You’d be forgiven for thinking that Simon Reeve is another Oxbridge-educated middle-class bloke presenting BBC travel documentaries, but this couldn’t be further from the truth.
At ‘An Audience with Simon Reeve’ he explains that while growing up in Acton he was ‘a bit naughty’: hanging out with the wrong crowd, bunking off school and thieving, vandalising cars and struggling with his mental health. He became isolated, and left school with no friends or qualifications. He was on the dole when he received some great advice on a visit to the Job Centre: to take things step by step, set small challenges.
He decided to try anything. After a few false starts – including lasting just one day at H Samuel – he applied to work in the post room at The Times. Simon briefly explains how he worked his way up and found himself interviewing two alleged terrorists in Boston (Lancashire, not the US), and also reported on the World Trade Center attacks in 1993.
He loved the isolation of travelling alone, meeting people and interacting with different cultures. In 1998 after travelling to Afghanistan he wrote ‘The New Jackals’, about a new organization called Al Qaeda. Not many people took much notice, until 9/11, and he then found himself thrust into the limelight as an authority of this new breed of terrorism.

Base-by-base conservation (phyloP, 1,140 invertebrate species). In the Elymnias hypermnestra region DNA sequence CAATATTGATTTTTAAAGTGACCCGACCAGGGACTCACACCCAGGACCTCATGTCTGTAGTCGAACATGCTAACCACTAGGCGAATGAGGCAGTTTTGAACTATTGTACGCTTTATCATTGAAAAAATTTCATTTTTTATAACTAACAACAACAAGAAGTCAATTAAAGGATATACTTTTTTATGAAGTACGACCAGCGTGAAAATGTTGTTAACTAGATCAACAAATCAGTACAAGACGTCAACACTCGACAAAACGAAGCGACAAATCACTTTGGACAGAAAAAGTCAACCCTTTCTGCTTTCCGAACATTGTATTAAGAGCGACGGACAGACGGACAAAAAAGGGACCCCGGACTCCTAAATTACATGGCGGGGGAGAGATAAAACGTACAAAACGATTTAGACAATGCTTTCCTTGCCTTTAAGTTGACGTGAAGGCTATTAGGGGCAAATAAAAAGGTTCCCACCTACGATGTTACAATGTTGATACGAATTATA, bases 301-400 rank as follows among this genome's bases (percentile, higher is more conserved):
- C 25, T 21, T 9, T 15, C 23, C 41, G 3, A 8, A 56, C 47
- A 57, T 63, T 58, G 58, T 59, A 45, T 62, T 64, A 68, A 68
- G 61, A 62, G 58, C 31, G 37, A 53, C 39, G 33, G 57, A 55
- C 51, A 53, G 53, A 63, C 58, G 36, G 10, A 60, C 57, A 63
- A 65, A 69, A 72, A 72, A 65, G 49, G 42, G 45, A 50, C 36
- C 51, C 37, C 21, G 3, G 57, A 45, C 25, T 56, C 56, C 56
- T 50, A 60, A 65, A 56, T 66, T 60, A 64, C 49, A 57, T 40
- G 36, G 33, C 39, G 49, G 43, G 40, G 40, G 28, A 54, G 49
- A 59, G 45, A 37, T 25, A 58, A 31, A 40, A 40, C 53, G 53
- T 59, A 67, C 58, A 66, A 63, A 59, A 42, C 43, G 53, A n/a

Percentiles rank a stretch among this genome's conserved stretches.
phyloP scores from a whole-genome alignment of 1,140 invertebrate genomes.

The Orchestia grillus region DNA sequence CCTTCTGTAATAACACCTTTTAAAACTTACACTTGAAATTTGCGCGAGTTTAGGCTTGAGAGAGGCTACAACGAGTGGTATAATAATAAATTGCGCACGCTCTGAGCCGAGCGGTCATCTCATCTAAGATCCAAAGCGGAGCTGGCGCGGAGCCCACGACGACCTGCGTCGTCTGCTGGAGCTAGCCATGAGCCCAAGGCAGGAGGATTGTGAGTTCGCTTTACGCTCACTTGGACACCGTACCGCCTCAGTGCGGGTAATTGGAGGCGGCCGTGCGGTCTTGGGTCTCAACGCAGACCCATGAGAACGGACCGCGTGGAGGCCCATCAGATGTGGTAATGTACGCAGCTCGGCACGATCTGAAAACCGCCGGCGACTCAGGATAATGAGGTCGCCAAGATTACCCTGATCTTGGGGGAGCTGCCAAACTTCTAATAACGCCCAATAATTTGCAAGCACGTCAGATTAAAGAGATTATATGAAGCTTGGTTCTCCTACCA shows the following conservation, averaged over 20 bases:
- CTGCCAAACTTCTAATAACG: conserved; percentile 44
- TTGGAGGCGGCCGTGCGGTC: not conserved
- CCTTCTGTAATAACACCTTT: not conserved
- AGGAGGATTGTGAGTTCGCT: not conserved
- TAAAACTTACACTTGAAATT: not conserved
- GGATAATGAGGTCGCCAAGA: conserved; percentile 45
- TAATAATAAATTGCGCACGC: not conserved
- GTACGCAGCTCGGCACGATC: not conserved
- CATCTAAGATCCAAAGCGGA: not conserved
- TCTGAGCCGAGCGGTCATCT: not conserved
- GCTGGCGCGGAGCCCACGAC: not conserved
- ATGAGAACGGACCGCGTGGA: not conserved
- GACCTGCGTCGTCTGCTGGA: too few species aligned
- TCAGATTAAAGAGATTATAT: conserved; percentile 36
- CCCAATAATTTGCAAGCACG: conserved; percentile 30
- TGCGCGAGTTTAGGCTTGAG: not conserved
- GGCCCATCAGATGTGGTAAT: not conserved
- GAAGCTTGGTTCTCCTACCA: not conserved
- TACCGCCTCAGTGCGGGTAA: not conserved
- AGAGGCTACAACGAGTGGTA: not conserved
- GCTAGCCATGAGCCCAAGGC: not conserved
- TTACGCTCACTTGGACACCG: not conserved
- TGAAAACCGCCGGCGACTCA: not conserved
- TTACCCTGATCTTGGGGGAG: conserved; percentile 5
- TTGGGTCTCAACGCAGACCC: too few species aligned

Since then Simon has become renowned for his travel documentaries featuring remote cultures and small communities. It’s certainly not “Wish You Were Here”. His programmes explore the environmental impact on indigenous people: they don’t read the Guardian, but they have noticed the gradual effect of global warming first-hand for decades. Longer, hotter Summers are speeding the global warming process and the perma-frost in Russia is thawing. In his current Americas series, he covers the western side of the US, from the frozen tip of Alaska to the extreme social problems and environmental devastation the continent now faces.
When he plans his journeys, he asks what will be interesting: how can they show diversity and where the hell hadn’t Michael Palin been? (He’s not afraid to ‘pick up the crumbs’).
I love that there is an element of sarcasm in his documentaries, but this Audience tour has shown that he cares deeply about the world we live in, and he insists he will continue to travel – with a carbon footprint the size of a small town – if it gets the story across.
If he doesn’t travel to the nature reserves and highlight the situation, they’ll end up as logging sites or palm oil plantations. If the tourists visit, they’re funding the protection of the environment and habitat.
He’s keen to encourage the kids of today that anything is possible and gives this advice to younger members of the audience: you don’t need a university education to live a good life. See the world and take a few steps further, look up and take an interest in the world: remember to take small steps to realise your goals and don’t be scared to talk about how you’re feeling.